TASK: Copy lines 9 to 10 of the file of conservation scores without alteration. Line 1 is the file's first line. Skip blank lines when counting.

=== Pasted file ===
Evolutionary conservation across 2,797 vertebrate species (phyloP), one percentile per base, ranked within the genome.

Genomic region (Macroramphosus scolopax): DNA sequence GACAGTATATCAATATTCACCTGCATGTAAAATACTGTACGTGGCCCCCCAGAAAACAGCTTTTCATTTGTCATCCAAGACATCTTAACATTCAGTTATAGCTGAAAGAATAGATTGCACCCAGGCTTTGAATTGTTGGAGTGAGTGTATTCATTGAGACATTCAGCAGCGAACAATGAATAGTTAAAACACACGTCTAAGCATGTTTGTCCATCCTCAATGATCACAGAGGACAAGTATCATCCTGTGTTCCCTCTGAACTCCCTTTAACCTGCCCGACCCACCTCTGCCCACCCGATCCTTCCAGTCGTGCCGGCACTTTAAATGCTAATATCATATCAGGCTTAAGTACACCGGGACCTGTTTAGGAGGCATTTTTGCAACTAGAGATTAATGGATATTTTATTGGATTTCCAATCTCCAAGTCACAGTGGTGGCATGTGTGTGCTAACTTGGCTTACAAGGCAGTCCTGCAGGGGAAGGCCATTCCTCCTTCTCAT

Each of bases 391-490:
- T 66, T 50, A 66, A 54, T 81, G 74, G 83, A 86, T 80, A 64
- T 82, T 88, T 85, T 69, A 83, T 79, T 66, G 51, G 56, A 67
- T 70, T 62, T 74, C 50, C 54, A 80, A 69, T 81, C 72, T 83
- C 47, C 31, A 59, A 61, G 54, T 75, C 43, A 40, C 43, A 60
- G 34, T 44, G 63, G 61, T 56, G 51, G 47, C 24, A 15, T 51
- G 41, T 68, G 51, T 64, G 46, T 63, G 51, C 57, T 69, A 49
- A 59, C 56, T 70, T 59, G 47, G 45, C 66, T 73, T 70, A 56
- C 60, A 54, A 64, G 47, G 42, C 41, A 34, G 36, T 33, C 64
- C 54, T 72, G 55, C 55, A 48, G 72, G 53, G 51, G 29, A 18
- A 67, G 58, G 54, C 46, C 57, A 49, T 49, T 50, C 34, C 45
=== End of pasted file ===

- G 41, T 68, G 51, T 64, G 46, T 63, G 51, C 57, T 69, A 49
- A 59, C 56, T 70, T 59, G 47, G 45, C 66, T 73, T 70, A 56